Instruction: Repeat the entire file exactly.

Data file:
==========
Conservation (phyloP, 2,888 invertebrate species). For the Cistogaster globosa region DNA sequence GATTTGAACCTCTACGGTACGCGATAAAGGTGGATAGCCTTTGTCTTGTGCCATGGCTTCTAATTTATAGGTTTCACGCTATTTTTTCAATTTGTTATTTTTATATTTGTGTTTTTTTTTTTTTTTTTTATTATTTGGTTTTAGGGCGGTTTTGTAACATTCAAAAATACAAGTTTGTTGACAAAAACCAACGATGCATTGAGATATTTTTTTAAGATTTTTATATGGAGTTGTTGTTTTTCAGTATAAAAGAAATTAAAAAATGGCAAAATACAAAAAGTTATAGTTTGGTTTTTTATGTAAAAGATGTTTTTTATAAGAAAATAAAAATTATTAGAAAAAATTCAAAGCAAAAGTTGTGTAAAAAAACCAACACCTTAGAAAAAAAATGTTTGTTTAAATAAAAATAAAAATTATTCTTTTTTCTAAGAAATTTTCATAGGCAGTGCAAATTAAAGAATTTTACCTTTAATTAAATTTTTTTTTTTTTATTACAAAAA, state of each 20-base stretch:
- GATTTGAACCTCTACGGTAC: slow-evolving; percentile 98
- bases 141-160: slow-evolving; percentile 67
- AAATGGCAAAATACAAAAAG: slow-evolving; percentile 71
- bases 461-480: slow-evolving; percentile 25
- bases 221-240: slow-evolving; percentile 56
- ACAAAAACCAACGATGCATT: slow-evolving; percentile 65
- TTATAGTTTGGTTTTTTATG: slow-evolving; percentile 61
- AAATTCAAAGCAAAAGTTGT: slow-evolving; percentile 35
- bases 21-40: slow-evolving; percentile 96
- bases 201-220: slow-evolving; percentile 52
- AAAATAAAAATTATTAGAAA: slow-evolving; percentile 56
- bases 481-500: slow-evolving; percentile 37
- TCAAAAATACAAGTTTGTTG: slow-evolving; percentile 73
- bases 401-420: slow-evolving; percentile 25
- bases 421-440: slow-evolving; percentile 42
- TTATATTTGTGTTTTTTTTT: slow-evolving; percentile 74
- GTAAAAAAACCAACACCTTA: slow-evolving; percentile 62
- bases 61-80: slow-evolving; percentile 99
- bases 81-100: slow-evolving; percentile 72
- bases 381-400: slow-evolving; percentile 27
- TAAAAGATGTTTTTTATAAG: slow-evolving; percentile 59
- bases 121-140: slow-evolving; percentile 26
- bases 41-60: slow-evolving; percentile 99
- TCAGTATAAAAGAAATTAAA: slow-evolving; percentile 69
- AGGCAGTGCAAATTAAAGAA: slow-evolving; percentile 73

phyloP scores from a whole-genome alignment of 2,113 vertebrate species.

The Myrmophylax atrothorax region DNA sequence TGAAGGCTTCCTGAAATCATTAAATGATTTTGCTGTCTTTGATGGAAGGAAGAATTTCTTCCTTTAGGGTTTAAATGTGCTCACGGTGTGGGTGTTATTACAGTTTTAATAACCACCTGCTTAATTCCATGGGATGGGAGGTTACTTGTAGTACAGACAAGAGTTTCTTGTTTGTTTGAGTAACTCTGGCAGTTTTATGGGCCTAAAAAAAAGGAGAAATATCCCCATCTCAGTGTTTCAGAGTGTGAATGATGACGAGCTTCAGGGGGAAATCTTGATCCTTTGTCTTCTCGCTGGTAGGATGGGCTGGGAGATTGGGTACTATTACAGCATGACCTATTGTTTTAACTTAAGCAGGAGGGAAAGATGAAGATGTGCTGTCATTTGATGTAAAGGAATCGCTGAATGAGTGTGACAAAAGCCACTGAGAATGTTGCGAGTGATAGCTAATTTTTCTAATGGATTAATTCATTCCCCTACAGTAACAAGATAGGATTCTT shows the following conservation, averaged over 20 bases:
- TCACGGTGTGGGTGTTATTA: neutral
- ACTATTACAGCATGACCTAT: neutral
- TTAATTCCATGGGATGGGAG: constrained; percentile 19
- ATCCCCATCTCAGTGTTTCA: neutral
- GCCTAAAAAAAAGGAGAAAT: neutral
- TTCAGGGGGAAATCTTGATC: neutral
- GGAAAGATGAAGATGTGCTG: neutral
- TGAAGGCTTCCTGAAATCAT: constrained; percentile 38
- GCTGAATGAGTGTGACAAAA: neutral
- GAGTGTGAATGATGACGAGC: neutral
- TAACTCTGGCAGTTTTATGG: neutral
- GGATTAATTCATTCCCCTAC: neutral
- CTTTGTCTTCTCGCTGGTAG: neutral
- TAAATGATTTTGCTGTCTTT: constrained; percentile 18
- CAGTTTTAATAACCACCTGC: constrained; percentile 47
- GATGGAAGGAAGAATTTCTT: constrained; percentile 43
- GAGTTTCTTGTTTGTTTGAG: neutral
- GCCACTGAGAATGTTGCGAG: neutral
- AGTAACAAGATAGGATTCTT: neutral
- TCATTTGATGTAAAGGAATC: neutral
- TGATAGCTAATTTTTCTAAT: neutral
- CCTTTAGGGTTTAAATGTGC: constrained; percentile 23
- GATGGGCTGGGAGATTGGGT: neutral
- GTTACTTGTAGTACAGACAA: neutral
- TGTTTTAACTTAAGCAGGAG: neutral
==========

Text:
Conservation (phyloP, 2,888 invertebrate species). For the Cistogaster globosa region DNA sequence GATTTGAACCTCTACGGTACGCGATAAAGGTGGATAGCCTTTGTCTTGTGCCATGGCTTCTAATTTATAGGTTTCACGCTATTTTTTCAATTTGTTATTTTTATATTTGTGTTTTTTTTTTTTTTTTTTATTATTTGGTTTTAGGGCGGTTTTGTAACATTCAAAAATACAAGTTTGTTGACAAAAACCAACGATGCATTGAGATATTTTTTTAAGATTTTTATATGGAGTTGTTGTTTTTCAGTATAAAAGAAATTAAAAAATGGCAAAATACAAAAAGTTATAGTTTGGTTTTTTATGTAAAAGATGTTTTTTATAAGAAAATAAAAATTATTAGAAAAAATTCAAAGCAAAAGTTGTGTAAAAAAACCAACACCTTAGAAAAAAAATGTTTGTTTAAATAAAAATAAAAATTATTCTTTTTTCTAAGAAATTTTCATAGGCAGTGCAAATTAAAGAATTTTACCTTTAATTAAATTTTTTTTTTTTTATTACAAAAA, state of each 20-base stretch:
- GATTTGAACCTCTACGGTAC: slow-evolving; percentile 98
- bases 141-160: slow-evolving; percentile 67
- AAATGGCAAAATACAAAAAG: slow-evolving; percentile 71
- bases 461-480: slow-evolving; percentile 25
- bases 221-240: slow-evolving; percentile 56
- ACAAAAACCAACGATGCATT: slow-evolving; percentile 65
- TTATAGTTTGGTTTTTTATG: slow-evolving; percentile 61
- AAATTCAAAGCAAAAGTTGT: slow-evolving; percentile 35
- bases 21-40: slow-evolving; percentile 96
- bases 201-220: slow-evolving; percentile 52
- AAAATAAAAATTATTAGAAA: slow-evolving; percentile 56
- bases 481-500: slow-evolving; percentile 37
- TCAAAAATACAAGTTTGTTG: slow-evolving; percentile 73
- bases 401-420: slow-evolving; percentile 25
- bases 421-440: slow-evolving; percentile 42
- TTATATTTGTGTTTTTTTTT: slow-evolving; percentile 74
- GTAAAAAAACCAACACCTTA: slow-evolving; percentile 62
- bases 61-80: slow-evolving; percentile 99
- bases 81-100: slow-evolving; percentile 72
- bases 381-400: slow-evolving; percentile 27
- TAAAAGATGTTTTTTATAAG: slow-evolving; percentile 59
- bases 121-140: slow-evolving; percentile 26
- bases 41-60: slow-evolving; percentile 99
- TCAGTATAAAAGAAATTAAA: slow-evolving; percentile 69
- AGGCAGTGCAAATTAAAGAA: slow-evolving; percentile 73

phyloP scores from a whole-genome alignment of 2,113 vertebrate species.

The Myrmophylax atrothorax region DNA sequence TGAAGGCTTCCTGAAATCATTAAATGATTTTGCTGTCTTTGATGGAAGGAAGAATTTCTTCCTTTAGGGTTTAAATGTGCTCACGGTGTGGGTGTTATTACAGTTTTAATAACCACCTGCTTAATTCCATGGGATGGGAGGTTACTTGTAGTACAGACAAGAGTTTCTTGTTTGTTTGAGTAACTCTGGCAGTTTTATGGGCCTAAAAAAAAGGAGAAATATCCCCATCTCAGTGTTTCAGAGTGTGAATGATGACGAGCTTCAGGGGGAAATCTTGATCCTTTGTCTTCTCGCTGGTAGGATGGGCTGGGAGATTGGGTACTATTACAGCATGACCTATTGTTTTAACTTAAGCAGGAGGGAAAGATGAAGATGTGCTGTCATTTGATGTAAAGGAATCGCTGAATGAGTGTGACAAAAGCCACTGAGAATGTTGCGAGTGATAGCTAATTTTTCTAATGGATTAATTCATTCCCCTACAGTAACAAGATAGGATTCTT shows the following conservation, averaged over 20 bases:
- TCACGGTGTGGGTGTTATTA: neutral
- ACTATTACAGCATGACCTAT: neutral
- TTAATTCCATGGGATGGGAG: constrained; percentile 19
- ATCCCCATCTCAGTGTTTCA: neutral
- GCCTAAAAAAAAGGAGAAAT: neutral
- TTCAGGGGGAAATCTTGATC: neutral
- GGAAAGATGAAGATGTGCTG: neutral
- TGAAGGCTTCCTGAAATCAT: constrained; percentile 38
- GCTGAATGAGTGTGACAAAA: neutral
- GAGTGTGAATGATGACGAGC: neutral
- TAACTCTGGCAGTTTTATGG: neutral
- GGATTAATTCATTCCCCTAC: neutral
- CTTTGTCTTCTCGCTGGTAG: neutral
- TAAATGATTTTGCTGTCTTT: constrained; percentile 18
- CAGTTTTAATAACCACCTGC: constrained; percentile 47
- GATGGAAGGAAGAATTTCTT: constrained; percentile 43
- GAGTTTCTTGTTTGTTTGAG: neutral
- GCCACTGAGAATGTTGCGAG: neutral
- AGTAACAAGATAGGATTCTT: neutral
- TCATTTGATGTAAAGGAATC: neutral
- TGATAGCTAATTTTTCTAAT: neutral
- CCTTTAGGGTTTAAATGTGC: constrained; percentile 23
- GATGGGCTGGGAGATTGGGT: neutral
- GTTACTTGTAGTACAGACAA: neutral
- TGTTTTAACTTAAGCAGGAG: neutral